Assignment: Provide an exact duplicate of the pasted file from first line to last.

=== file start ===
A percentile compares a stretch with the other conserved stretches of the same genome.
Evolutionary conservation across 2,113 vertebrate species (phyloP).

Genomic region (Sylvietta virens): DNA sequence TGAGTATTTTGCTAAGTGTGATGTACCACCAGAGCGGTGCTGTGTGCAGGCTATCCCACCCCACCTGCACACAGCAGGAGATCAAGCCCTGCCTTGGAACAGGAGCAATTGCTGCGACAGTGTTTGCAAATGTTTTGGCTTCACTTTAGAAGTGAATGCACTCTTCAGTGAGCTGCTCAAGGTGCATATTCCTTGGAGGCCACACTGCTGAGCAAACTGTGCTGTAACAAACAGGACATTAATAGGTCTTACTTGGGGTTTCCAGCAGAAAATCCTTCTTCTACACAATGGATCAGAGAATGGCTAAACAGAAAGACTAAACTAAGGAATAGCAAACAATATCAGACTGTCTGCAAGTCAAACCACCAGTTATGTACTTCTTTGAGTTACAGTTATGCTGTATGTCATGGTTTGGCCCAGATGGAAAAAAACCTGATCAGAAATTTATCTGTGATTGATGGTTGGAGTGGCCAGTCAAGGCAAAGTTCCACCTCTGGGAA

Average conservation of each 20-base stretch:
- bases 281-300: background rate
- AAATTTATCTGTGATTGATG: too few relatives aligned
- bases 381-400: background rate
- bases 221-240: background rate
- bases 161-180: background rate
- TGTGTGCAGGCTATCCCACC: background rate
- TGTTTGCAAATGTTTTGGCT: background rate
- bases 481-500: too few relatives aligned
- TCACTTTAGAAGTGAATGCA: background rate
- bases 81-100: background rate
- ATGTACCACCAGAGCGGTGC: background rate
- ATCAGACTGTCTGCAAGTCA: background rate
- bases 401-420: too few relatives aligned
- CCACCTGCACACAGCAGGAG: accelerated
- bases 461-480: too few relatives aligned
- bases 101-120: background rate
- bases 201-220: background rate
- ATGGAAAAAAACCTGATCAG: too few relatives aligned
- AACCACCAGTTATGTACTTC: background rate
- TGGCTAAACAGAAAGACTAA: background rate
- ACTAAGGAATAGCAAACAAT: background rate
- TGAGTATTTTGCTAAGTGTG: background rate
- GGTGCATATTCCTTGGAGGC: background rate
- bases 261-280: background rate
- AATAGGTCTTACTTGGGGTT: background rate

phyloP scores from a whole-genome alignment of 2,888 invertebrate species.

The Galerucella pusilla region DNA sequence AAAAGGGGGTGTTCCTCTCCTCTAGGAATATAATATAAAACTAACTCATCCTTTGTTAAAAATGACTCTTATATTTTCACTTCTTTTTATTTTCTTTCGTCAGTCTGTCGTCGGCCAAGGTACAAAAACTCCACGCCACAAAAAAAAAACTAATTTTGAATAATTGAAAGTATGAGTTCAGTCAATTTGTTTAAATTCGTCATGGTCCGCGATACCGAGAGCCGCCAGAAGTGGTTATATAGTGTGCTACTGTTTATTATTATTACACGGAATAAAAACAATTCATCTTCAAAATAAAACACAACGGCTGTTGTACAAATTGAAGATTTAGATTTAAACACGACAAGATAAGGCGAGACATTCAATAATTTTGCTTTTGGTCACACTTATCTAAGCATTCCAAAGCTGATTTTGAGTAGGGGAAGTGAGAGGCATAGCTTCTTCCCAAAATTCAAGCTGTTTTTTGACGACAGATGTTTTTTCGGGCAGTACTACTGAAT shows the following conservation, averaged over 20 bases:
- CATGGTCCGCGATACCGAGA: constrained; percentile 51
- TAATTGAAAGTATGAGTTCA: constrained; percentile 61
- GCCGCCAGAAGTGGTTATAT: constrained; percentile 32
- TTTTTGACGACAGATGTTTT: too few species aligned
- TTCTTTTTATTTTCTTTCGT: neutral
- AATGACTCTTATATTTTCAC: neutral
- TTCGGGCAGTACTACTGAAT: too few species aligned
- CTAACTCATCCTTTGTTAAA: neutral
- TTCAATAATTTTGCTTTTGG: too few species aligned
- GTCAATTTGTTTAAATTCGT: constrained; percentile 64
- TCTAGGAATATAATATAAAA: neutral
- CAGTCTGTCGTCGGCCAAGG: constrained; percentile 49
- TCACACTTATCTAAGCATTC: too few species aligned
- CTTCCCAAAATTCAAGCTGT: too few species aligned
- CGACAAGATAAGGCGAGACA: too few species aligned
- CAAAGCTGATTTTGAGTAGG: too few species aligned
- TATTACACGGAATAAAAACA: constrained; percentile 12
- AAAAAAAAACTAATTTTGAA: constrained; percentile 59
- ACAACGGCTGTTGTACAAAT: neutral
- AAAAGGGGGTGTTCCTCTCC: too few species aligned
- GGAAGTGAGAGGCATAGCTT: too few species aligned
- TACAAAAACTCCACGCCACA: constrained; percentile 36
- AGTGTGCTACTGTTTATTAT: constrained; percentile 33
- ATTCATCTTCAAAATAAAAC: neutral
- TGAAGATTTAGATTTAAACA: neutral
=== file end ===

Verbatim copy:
A percentile compares a stretch with the other conserved stretches of the same genome.
Evolutionary conservation across 2,113 vertebrate species (phyloP).

Genomic region (Sylvietta virens): DNA sequence TGAGTATTTTGCTAAGTGTGATGTACCACCAGAGCGGTGCTGTGTGCAGGCTATCCCACCCCACCTGCACACAGCAGGAGATCAAGCCCTGCCTTGGAACAGGAGCAATTGCTGCGACAGTGTTTGCAAATGTTTTGGCTTCACTTTAGAAGTGAATGCACTCTTCAGTGAGCTGCTCAAGGTGCATATTCCTTGGAGGCCACACTGCTGAGCAAACTGTGCTGTAACAAACAGGACATTAATAGGTCTTACTTGGGGTTTCCAGCAGAAAATCCTTCTTCTACACAATGGATCAGAGAATGGCTAAACAGAAAGACTAAACTAAGGAATAGCAAACAATATCAGACTGTCTGCAAGTCAAACCACCAGTTATGTACTTCTTTGAGTTACAGTTATGCTGTATGTCATGGTTTGGCCCAGATGGAAAAAAACCTGATCAGAAATTTATCTGTGATTGATGGTTGGAGTGGCCAGTCAAGGCAAAGTTCCACCTCTGGGAA

Average conservation of each 20-base stretch:
- bases 281-300: background rate
- AAATTTATCTGTGATTGATG: too few relatives aligned
- bases 381-400: background rate
- bases 221-240: background rate
- bases 161-180: background rate
- TGTGTGCAGGCTATCCCACC: background rate
- TGTTTGCAAATGTTTTGGCT: background rate
- bases 481-500: too few relatives aligned
- TCACTTTAGAAGTGAATGCA: background rate
- bases 81-100: background rate
- ATGTACCACCAGAGCGGTGC: background rate
- ATCAGACTGTCTGCAAGTCA: background rate
- bases 401-420: too few relatives aligned
- CCACCTGCACACAGCAGGAG: accelerated
- bases 461-480: too few relatives aligned
- bases 101-120: background rate
- bases 201-220: background rate
- ATGGAAAAAAACCTGATCAG: too few relatives aligned
- AACCACCAGTTATGTACTTC: background rate
- TGGCTAAACAGAAAGACTAA: background rate
- ACTAAGGAATAGCAAACAAT: background rate
- TGAGTATTTTGCTAAGTGTG: background rate
- GGTGCATATTCCTTGGAGGC: background rate
- bases 261-280: background rate
- AATAGGTCTTACTTGGGGTT: background rate

phyloP scores from a whole-genome alignment of 2,888 invertebrate species.

The Galerucella pusilla region DNA sequence AAAAGGGGGTGTTCCTCTCCTCTAGGAATATAATATAAAACTAACTCATCCTTTGTTAAAAATGACTCTTATATTTTCACTTCTTTTTATTTTCTTTCGTCAGTCTGTCGTCGGCCAAGGTACAAAAACTCCACGCCACAAAAAAAAAACTAATTTTGAATAATTGAAAGTATGAGTTCAGTCAATTTGTTTAAATTCGTCATGGTCCGCGATACCGAGAGCCGCCAGAAGTGGTTATATAGTGTGCTACTGTTTATTATTATTACACGGAATAAAAACAATTCATCTTCAAAATAAAACACAACGGCTGTTGTACAAATTGAAGATTTAGATTTAAACACGACAAGATAAGGCGAGACATTCAATAATTTTGCTTTTGGTCACACTTATCTAAGCATTCCAAAGCTGATTTTGAGTAGGGGAAGTGAGAGGCATAGCTTCTTCCCAAAATTCAAGCTGTTTTTTGACGACAGATGTTTTTTCGGGCAGTACTACTGAAT shows the following conservation, averaged over 20 bases:
- CATGGTCCGCGATACCGAGA: constrained; percentile 51
- TAATTGAAAGTATGAGTTCA: constrained; percentile 61
- GCCGCCAGAAGTGGTTATAT: constrained; percentile 32
- TTTTTGACGACAGATGTTTT: too few species aligned
- TTCTTTTTATTTTCTTTCGT: neutral
- AATGACTCTTATATTTTCAC: neutral
- TTCGGGCAGTACTACTGAAT: too few species aligned
- CTAACTCATCCTTTGTTAAA: neutral
- TTCAATAATTTTGCTTTTGG: too few species aligned
- GTCAATTTGTTTAAATTCGT: constrained; percentile 64
- TCTAGGAATATAATATAAAA: neutral
- CAGTCTGTCGTCGGCCAAGG: constrained; percentile 49
- TCACACTTATCTAAGCATTC: too few species aligned
- CTTCCCAAAATTCAAGCTGT: too few species aligned
- CGACAAGATAAGGCGAGACA: too few species aligned
- CAAAGCTGATTTTGAGTAGG: too few species aligned
- TATTACACGGAATAAAAACA: constrained; percentile 12
- AAAAAAAAACTAATTTTGAA: constrained; percentile 59
- ACAACGGCTGTTGTACAAAT: neutral
- AAAAGGGGGTGTTCCTCTCC: too few species aligned
- GGAAGTGAGAGGCATAGCTT: too few species aligned
- TACAAAAACTCCACGCCACA: constrained; percentile 36
- AGTGTGCTACTGTTTATTAT: constrained; percentile 33
- ATTCATCTTCAAAATAAAAC: neutral
- TGAAGATTTAGATTTAAACA: neutral